Book report: The Day of Battle by Rick Atkinson

Last night I finished the 2nd book in Rick Atkinson's proposed Liberation Trilogy on WW2. The Day of Battle: The War in Sicily and Italy, 1943-1944 is as compelling and informative read as his first book, An Army at Dawn: The War in Africa, 1942-1943, for which he won a Pulitzer Prize. Unfortunately, it took five years between books. The facts are en-fleshed with sights and smells and ancient history and personal tics and diary entries and letters home and official euphemisms. I felt he pulled on threads in this history that were then not woven back into the story. For example, towards the end of the campaign to Rome, he writes about General Clark's controversial decision to press West instead of North in an attempt to inflict more damage on Kesselring's retreating armies. I'm still not sure of the controversy. He detailed Clark's self-defense over the next 25 years and official British statements on his decision, but what was the problem?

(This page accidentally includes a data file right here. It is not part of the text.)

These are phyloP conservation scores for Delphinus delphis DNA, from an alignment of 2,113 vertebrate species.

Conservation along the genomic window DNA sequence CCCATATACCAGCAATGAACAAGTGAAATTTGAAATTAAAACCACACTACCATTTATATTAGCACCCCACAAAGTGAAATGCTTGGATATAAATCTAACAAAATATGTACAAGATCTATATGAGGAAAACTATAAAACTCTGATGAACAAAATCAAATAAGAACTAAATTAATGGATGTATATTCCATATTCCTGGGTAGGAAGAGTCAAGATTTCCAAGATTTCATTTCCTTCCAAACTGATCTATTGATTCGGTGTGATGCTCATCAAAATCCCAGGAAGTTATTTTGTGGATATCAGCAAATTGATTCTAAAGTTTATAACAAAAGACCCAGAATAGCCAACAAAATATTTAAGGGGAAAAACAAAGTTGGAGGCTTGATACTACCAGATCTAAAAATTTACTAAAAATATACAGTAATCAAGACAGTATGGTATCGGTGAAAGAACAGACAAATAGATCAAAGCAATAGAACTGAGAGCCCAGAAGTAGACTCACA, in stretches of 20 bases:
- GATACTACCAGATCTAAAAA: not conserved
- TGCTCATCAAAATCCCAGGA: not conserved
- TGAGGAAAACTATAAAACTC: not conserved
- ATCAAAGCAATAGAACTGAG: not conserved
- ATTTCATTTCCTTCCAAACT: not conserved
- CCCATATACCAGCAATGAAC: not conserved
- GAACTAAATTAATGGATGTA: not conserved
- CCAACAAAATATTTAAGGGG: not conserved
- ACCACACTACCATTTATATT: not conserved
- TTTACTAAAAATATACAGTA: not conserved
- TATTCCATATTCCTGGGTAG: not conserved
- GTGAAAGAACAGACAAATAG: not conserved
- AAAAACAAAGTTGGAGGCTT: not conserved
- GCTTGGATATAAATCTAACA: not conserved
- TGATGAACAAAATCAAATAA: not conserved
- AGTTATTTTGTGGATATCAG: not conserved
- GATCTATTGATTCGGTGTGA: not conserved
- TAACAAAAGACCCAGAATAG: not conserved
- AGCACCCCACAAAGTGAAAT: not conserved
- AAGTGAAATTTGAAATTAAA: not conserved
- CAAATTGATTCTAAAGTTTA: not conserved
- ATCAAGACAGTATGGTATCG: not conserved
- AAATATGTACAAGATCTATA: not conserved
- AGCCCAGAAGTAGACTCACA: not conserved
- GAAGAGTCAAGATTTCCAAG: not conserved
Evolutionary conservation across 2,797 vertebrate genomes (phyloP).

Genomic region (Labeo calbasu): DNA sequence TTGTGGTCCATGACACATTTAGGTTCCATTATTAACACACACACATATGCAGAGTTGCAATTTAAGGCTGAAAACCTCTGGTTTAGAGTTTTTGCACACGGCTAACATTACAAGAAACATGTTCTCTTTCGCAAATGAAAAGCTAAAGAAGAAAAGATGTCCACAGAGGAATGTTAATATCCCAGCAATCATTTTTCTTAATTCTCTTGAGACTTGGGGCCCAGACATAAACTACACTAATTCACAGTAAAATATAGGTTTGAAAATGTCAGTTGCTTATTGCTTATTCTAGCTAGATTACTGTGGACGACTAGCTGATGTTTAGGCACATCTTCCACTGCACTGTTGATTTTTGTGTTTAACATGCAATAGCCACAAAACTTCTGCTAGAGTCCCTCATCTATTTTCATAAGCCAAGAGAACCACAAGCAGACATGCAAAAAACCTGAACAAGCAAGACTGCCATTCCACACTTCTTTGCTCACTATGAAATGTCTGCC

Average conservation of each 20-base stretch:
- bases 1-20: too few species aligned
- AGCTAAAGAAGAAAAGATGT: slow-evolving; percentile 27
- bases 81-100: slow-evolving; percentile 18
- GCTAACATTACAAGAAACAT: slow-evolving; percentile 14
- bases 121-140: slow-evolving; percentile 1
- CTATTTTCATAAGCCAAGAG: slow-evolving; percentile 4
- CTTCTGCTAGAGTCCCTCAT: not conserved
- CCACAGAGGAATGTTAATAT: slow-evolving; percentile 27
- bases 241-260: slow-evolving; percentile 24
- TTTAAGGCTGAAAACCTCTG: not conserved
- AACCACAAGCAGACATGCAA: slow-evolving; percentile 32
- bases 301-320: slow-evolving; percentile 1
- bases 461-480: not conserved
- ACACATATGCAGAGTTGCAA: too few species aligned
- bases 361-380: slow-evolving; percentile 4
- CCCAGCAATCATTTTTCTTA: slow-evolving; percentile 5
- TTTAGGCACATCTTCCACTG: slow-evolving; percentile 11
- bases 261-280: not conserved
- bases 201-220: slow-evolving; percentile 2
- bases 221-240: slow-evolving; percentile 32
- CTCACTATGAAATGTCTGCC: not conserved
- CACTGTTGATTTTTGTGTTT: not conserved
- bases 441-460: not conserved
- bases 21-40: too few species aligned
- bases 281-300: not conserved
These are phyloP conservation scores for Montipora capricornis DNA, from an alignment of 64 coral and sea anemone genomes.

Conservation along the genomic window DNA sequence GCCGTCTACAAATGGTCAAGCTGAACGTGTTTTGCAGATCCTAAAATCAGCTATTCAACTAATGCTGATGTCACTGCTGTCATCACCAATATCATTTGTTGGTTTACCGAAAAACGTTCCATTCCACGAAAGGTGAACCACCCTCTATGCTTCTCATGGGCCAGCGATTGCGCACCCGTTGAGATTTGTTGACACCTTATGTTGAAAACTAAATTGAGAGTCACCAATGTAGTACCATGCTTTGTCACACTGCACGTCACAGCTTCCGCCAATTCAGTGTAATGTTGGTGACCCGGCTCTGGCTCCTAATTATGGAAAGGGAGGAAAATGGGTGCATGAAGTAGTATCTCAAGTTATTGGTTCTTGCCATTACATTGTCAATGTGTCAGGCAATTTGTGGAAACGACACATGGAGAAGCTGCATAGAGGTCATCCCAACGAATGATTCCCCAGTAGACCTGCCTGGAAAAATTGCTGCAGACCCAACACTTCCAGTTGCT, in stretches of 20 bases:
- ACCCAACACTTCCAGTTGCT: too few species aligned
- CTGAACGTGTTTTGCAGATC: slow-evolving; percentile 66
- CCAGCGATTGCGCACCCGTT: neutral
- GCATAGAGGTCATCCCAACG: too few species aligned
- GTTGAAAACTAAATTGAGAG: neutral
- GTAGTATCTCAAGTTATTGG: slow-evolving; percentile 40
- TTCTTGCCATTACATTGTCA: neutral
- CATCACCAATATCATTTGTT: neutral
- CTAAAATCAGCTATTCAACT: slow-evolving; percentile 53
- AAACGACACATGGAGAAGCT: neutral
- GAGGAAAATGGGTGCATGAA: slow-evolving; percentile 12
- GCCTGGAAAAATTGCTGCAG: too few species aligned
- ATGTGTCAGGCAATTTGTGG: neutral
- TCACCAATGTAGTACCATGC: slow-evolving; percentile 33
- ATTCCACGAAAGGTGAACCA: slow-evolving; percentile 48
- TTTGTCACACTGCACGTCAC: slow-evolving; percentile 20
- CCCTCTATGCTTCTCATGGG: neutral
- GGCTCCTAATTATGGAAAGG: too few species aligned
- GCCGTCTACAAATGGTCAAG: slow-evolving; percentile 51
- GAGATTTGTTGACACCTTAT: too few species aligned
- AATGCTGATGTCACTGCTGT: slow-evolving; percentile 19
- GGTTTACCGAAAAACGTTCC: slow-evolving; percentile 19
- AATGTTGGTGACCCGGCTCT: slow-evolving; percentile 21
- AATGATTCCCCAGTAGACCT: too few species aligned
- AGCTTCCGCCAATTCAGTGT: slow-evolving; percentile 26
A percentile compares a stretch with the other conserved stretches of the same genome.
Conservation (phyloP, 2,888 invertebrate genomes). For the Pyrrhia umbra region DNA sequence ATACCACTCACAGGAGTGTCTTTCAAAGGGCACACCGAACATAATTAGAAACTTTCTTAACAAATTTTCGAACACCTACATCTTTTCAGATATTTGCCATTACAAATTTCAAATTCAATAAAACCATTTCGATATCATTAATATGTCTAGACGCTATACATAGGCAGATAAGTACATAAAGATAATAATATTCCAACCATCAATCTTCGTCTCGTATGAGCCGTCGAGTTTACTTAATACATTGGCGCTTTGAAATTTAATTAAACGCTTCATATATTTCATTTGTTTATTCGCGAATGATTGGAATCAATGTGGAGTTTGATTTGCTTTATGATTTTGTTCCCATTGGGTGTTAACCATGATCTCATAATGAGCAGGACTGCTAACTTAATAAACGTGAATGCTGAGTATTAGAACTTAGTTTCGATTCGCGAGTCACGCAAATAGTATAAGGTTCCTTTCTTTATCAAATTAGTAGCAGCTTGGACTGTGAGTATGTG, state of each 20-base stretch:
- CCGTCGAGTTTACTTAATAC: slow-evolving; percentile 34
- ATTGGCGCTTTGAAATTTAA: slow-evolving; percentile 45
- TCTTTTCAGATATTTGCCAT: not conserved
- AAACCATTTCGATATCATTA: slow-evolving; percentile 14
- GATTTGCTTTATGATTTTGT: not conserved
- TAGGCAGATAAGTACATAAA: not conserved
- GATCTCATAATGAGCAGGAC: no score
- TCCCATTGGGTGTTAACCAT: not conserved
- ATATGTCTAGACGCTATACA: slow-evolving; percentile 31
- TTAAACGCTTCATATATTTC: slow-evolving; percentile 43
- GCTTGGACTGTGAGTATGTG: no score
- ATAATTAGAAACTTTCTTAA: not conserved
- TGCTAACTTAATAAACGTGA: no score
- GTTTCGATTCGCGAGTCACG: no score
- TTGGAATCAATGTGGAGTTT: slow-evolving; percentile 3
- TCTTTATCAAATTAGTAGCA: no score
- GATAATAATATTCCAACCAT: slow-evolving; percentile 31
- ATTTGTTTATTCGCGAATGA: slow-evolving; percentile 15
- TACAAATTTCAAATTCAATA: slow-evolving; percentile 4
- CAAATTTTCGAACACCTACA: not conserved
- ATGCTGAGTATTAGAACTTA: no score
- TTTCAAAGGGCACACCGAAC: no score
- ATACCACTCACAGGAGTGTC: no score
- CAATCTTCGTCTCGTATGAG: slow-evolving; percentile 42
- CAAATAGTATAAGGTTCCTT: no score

He included interesting backgrounds on privates, lieutenants, majors, and generals. He mentioned the first major contribution of the Tuskegee airmen in the skies over Italy as well as the racism they were facing as they helped. He creates tension in the story despite the overwhelming odds (men, materiel, local support, broken codes) in the Allies favor.

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